Last month, less than 5,000 people voted in the Methuen preliminary election for city council. Methuen has approximately 57,000 people residing in the city limits.
That means less than 10% of the people in Methuen bothered to participate in the decision of who represents them in city government.
In Lawrence the numbers were frighteningly lower.
City to city and town to town, we are losing our democracy at the local level because of voter apathy.
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When fewer people vote, that gives much more power to the few who do, and even more power to those who seek and hold elected office at the local level.
In the Methuen Central District City Council race there were only 25 votes separating second place winner Joel Faretra and third place finisher Dennis Deeb.
In the Mayor’s race, Dan Shabilia was knocked out of the primary by only 282 votes.
With so few people voting and taking seriously the role local government plays in their daily lives, elected and appointed officials know that they can break any rules they want, and nobody is going to hold them accountable.
In Lawrence there are three school committee races without a single candidate. In Methuen there are five candidates running for six seats on the school committee. That’s nothing short of depressing.
You might think that with all of the controversy of the Methuen Schools overspending $4M, the threat of teacher layoffs earlier this year, the superintendent resigning in disgrace because she lied about being certified and licensed, the fury that was unleashed when the art and music classes were said to be cancelled to balance the budget… you would think with all this, the voters, particularly the parents in Methuen, would step up to the plate and flood the ballot with over a dozen candidates determined to turn their school system around… you know… for the sake of the children.
But you would be wrong.
Methuen is faced with three write in candidates trying to get the uncontested school committee seat, while those who actually have their names on the ballot have nobody demanding their platforms, they are not knocking on doors, and will truly be accountable to NOBODY.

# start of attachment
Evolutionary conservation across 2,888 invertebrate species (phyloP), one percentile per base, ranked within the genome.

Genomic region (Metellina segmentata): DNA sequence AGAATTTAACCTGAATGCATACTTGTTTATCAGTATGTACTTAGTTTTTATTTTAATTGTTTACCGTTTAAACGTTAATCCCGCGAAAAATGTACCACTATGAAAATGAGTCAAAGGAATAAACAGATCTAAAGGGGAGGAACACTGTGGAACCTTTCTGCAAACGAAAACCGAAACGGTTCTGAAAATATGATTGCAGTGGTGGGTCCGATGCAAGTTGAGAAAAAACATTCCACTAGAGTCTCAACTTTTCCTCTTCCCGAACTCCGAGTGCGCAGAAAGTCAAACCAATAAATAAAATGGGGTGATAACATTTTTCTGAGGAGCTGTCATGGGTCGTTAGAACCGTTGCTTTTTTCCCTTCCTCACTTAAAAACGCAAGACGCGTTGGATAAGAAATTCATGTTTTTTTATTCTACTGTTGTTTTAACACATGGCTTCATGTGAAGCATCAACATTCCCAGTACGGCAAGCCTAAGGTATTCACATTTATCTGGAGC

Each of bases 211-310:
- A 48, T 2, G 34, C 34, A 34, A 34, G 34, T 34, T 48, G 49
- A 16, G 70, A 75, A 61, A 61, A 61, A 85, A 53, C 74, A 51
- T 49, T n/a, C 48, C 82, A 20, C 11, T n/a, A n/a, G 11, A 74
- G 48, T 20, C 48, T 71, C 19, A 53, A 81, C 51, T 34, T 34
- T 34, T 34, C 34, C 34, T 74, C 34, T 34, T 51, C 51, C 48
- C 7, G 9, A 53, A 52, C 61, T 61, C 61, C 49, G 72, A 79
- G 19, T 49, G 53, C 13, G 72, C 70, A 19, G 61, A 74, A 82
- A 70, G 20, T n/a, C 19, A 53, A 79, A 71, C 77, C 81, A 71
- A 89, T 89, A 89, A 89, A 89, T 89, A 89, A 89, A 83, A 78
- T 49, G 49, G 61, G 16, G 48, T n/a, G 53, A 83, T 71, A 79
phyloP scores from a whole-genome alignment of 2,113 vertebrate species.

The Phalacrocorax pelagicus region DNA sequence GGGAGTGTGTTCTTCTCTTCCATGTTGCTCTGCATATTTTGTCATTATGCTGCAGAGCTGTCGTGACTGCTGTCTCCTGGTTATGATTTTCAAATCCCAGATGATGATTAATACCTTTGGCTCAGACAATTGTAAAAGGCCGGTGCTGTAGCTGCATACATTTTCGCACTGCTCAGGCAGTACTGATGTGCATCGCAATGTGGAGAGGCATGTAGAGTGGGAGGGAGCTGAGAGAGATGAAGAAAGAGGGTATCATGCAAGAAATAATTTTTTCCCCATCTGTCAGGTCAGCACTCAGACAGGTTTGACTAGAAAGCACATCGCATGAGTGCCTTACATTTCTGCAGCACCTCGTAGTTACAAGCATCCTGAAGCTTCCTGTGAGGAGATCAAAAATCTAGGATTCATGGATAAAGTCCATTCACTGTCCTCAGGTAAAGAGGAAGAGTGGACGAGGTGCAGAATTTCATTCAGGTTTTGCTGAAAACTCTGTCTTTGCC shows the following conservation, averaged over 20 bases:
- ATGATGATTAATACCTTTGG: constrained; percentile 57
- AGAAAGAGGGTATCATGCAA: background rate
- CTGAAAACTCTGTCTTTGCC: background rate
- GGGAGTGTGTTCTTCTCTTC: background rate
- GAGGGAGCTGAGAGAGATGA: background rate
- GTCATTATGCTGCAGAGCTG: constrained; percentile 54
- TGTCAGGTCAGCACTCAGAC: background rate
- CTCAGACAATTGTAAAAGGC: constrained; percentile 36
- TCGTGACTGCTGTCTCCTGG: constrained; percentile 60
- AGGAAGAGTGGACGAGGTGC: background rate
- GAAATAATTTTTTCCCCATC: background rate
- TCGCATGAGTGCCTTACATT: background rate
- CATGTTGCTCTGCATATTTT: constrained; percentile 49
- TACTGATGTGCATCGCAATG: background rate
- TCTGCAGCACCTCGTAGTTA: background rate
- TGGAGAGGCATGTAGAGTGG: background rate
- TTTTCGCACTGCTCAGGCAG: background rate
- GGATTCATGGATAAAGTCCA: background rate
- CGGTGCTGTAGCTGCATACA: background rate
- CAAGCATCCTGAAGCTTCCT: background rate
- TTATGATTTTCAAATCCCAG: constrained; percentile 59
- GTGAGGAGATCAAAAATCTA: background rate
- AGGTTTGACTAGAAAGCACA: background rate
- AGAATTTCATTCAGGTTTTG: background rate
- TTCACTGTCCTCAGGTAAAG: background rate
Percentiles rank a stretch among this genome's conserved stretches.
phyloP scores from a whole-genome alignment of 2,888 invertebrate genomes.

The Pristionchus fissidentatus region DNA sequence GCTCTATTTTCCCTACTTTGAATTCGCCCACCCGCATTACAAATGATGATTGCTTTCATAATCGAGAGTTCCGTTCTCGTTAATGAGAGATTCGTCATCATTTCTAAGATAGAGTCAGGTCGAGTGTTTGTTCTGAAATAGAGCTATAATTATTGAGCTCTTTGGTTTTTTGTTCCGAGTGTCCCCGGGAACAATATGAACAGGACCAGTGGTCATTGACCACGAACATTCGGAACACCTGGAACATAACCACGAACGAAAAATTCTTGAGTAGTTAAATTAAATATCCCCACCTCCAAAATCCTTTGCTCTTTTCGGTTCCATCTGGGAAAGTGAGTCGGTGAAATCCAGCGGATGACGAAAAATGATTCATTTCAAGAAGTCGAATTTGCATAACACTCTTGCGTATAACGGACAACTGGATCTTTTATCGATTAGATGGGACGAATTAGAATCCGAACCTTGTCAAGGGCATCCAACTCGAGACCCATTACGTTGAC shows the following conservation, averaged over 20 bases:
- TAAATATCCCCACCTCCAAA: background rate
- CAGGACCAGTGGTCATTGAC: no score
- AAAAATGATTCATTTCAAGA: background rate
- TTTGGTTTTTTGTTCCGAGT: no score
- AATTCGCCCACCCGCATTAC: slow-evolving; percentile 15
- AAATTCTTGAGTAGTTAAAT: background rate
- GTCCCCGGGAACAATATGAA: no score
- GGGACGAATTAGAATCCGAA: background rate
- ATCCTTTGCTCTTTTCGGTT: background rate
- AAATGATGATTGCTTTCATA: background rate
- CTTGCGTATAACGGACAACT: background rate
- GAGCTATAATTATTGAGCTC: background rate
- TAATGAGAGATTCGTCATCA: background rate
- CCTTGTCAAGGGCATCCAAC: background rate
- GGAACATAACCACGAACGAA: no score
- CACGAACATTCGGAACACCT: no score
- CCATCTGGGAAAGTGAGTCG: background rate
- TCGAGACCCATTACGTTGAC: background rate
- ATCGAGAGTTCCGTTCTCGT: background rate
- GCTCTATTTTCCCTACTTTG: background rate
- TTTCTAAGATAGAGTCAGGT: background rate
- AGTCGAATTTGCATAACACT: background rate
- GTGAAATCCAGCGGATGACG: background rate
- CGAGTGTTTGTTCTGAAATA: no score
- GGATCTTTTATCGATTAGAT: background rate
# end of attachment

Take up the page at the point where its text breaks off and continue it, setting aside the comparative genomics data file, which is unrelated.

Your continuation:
Susan Nicholson is the only incumbent running for reelection who voted not to fire Judy Scannell and she will never have to answer for that vote.
What happens the next time a vote like this comes up? Do you think Ms. Nicholson is more or less likely to side with the insiders instead of the taxpayers? I think we all know that answer to that question.
Your local school committee is in charge of educating your children in our failing public schools. When the community is not engaged and doesn’t get involved in the school committee races it allows people to hold power who are either incompetent or do not have the best interest of the voters in mind. And why should they when the voters themselves don’t seem to care?
What’s more, your city council and mayor are in charge of setting your property tax bills, how many cops are patrolling your neighborhood, and whether or not your trash is picked up. These quality of life issues are paramount to living in a safe and prosperous city. When fewer people vote, more power is created for the political insiders and quality of life is diminished. People get hired because of who they are related to and private contracts go to those who shelled out campaign donations in the last election.
We have long said that if you do not vote you are part of the problem.
Now, with the myriad of scandals and crises plaguing Lawrence, Methuen and even Haverhill, not voting means you are giving your tacit consent to the way things are. It means things are most likely not going to change, and if they do they won’t change for the better.
If you care about peace in your neighborhood, how much you are paying in property taxes, whether or not your schools are dumbing down your children, or if a police officer or firefighter is going to get to you in time at a moment of crisis, you need to do the one thing that can affect all of that… VOTE! ◊